Revised plan for Fullersburg site a 'non-starter'

Another attempt to develop land bisected by flood plain in Hinsdale's Fullersburg community has again sunk under opposition from neighbors and village officials.

At a special village board meeting May 26, trustees were united in their concerns that McNaughton Development's vision to build 24 single-family homes on 25.6 acres straddling Hinsdale and Oak Brook north of Ogden Avenue between Madison and Adams streets was too dense and out of character for the area.

Trustee Laurel Haarlow said the developer's request for bulkier homes and smaller yards than allowed by code "will result in a very different neighborhood feel than the surrounding existing homes present."

The revised Heather Highlands proposal of nine single-family homes along Madison and 15 age-restricted homes on Adams reduced the scope from McNaughton's original plan for 46 single-family homes. McNaughton's first try encompassed 37.1 acres and was rejected by the village's plan commission last September. The Institute for Basic Life Principles currently owns most of the land involved.

Village President Tom Cauley said the board's constituents have registered their collective opinion by filling officials' in-boxes with several dozen emails.

"None of the emails from either the Oak Brook residents or the Hinsdale residents favored the development," Cauley reported. "Most residents say that the development is too dense.

Cauley said he personally didn't see the wisdom in permitting this non-compliant development.

"I'm not clear why you would ever, in my opinion, give more than the code would allow when you're just doing straight single-family R-2 homes," he said.

Signaled that trustees would vote against referring the application to the plan commission, developer Paul McNaughton Jr. agreed to listen to trustees' comments for reference. But he said pursuing a strictly code-compliant project is not likely.

"We don't really have an appetite for a straight R-2-conforming subdivision for a variety of reasons," he said, suggesting the price points would be prohibitive.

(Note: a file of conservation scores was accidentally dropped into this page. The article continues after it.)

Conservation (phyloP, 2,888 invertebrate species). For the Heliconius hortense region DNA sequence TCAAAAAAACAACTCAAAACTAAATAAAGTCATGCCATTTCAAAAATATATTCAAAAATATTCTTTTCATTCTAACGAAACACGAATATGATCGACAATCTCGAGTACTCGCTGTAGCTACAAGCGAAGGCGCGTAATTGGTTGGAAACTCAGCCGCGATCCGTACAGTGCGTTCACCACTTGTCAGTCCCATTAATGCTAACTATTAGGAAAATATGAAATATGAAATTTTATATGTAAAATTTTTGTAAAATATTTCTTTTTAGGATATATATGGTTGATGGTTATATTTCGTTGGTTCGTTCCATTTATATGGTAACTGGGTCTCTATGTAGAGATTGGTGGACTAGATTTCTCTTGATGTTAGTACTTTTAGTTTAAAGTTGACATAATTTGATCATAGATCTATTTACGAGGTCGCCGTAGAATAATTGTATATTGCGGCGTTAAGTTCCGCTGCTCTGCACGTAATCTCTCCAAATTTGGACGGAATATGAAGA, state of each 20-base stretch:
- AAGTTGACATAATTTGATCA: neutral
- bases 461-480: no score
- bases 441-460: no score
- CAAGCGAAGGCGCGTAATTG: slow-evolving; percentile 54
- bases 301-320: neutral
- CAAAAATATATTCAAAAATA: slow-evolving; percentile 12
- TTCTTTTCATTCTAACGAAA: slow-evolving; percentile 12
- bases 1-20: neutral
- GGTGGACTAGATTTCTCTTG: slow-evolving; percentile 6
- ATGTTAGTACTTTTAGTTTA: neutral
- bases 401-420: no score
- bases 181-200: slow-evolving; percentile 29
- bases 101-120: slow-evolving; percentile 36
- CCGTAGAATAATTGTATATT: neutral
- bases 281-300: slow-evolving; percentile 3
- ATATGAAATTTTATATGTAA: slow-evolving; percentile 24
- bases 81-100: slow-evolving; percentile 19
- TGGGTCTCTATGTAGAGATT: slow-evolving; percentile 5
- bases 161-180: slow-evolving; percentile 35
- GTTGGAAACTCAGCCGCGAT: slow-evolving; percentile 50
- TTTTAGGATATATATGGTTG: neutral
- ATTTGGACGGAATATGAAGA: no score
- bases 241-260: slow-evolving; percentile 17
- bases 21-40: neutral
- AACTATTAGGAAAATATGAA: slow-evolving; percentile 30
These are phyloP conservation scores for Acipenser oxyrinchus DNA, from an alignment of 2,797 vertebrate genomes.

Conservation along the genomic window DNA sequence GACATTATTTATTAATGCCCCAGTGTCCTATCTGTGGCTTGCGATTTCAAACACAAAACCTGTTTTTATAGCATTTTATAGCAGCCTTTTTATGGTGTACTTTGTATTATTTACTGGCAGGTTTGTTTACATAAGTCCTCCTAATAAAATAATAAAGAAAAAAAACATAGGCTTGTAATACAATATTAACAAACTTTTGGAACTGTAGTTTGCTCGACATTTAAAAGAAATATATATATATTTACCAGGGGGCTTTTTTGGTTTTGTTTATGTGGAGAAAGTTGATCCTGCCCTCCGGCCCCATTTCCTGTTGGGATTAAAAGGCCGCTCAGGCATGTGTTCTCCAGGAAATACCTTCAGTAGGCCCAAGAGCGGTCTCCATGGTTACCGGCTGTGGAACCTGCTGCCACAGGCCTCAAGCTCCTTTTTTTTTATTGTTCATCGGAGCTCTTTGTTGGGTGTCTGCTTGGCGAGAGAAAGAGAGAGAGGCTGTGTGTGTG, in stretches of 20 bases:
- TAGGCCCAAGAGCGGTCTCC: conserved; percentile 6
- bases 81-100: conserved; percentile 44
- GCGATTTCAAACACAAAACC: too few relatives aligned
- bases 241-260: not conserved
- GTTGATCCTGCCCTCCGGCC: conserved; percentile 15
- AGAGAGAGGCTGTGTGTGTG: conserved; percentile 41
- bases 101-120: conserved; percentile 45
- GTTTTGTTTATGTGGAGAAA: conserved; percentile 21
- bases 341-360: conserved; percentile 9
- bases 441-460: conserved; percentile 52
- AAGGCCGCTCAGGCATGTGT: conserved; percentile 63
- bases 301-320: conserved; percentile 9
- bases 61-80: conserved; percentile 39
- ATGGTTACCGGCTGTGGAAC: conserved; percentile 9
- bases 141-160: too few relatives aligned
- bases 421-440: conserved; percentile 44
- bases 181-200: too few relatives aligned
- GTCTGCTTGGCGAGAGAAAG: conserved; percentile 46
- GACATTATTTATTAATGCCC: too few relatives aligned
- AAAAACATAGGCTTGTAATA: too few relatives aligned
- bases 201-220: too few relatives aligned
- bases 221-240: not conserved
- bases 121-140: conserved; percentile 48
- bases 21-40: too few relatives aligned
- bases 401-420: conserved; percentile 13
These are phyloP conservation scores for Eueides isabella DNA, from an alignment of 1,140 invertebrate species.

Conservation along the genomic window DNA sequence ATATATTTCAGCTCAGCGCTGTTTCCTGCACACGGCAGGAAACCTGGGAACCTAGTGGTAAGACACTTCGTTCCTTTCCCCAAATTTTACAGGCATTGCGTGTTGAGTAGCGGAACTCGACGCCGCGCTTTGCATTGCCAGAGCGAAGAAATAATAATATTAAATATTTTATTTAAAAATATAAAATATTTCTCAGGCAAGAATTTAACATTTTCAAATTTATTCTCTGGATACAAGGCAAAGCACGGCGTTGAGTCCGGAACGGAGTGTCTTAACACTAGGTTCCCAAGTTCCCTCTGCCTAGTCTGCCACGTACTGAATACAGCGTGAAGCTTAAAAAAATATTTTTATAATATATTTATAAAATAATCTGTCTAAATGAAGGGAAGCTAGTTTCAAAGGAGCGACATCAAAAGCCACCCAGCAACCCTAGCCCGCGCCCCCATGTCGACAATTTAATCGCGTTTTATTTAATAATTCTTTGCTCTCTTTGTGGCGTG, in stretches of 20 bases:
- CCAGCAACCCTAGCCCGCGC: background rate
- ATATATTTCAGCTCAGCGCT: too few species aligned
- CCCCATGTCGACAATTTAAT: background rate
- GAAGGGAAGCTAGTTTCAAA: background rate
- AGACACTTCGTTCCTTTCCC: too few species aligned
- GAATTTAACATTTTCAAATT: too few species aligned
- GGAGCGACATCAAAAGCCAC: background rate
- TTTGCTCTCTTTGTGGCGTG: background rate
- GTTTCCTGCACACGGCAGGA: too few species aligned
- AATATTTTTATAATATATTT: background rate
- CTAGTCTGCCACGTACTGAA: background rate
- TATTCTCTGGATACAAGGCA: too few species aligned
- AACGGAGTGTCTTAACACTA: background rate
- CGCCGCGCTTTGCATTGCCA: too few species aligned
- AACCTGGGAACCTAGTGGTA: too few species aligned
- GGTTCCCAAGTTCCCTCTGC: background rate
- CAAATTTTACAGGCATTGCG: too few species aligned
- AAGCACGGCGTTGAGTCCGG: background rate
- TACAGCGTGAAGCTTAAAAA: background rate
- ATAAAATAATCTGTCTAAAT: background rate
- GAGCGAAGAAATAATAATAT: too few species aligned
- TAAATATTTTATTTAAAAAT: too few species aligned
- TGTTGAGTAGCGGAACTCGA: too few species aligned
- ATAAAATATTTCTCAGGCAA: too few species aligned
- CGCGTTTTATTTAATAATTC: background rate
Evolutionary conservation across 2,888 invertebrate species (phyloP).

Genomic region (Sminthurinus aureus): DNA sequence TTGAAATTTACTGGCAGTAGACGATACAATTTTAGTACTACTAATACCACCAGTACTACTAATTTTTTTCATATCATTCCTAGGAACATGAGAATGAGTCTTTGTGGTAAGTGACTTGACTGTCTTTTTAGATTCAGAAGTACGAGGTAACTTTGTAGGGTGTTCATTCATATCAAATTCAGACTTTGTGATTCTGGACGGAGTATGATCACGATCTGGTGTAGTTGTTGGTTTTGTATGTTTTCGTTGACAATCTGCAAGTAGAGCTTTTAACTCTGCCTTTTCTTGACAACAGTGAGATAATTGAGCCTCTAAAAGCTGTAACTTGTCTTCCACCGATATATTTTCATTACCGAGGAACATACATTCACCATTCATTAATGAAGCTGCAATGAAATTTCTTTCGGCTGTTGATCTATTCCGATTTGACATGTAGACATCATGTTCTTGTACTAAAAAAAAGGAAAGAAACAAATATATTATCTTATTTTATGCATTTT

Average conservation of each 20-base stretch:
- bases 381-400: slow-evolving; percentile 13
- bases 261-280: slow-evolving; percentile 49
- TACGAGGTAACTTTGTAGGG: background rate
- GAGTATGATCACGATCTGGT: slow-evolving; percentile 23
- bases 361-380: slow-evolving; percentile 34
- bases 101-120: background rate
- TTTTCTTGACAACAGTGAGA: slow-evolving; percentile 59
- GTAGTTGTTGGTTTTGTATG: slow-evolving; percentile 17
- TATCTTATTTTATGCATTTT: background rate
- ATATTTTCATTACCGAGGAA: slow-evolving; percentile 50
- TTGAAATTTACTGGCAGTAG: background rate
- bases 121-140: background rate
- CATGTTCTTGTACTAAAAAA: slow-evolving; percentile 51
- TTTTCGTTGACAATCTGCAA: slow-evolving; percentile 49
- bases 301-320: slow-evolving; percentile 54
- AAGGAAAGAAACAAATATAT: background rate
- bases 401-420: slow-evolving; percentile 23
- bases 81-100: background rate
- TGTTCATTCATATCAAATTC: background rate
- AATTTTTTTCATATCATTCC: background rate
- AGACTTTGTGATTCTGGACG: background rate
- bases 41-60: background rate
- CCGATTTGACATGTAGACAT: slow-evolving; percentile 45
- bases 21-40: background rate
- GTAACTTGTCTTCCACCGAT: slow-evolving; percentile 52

Trustee Scott Banke said McNaughton's lack of dialogue with nearby homeowners is a primary reason for the impasse.

"There's almost a general contempt for the residents and their feedback," he said. "There needs to be a realignment with the way the McNaughton organization is approaching the residents that live in that area to receive some level of consensus."

Cauley acknowledged the flood plain on the property requires unusual site configuration. But he took exception to the developer's request to narrow its access streets.

"We're being asked to build 15 homes for retirees that you can't get a fire truck in the neighborhood," he said. "That to me is a non-starter from the absolute get-go."

Trustee Michelle Fisher said McNaughton had made progress on its proposal since last year by endeavoring to build R-2-compliant homes on the Madison side, but not so on Adams.

"I think they still definitely have the feel of having cluster lots. That is not the character of the neighborhood in Fullersburg, and that is just simply not the character of homes here in Hinsdale," Fisher remarked.

Trustee Luke Stifflear floated the idea of McNaughton donating the 20 acres of wetlands on the site to the village for a public park as a potential path to compromise.

But McNaughton said a mutually agreeable concept seemed remote.

"We've been at this for over two years, and it just doesn't seem like the board is interested in that type of development," he said.

Noting the land will eventually be developed, Cauley indicated he wasn't foreclosing on a solution.

"If there's some meeting of the minds as to what that would be conceptually, we could have him come back and we can go through this process again," he said.

Author Bio

Ken Knutson is associate editor of The Hinsdalean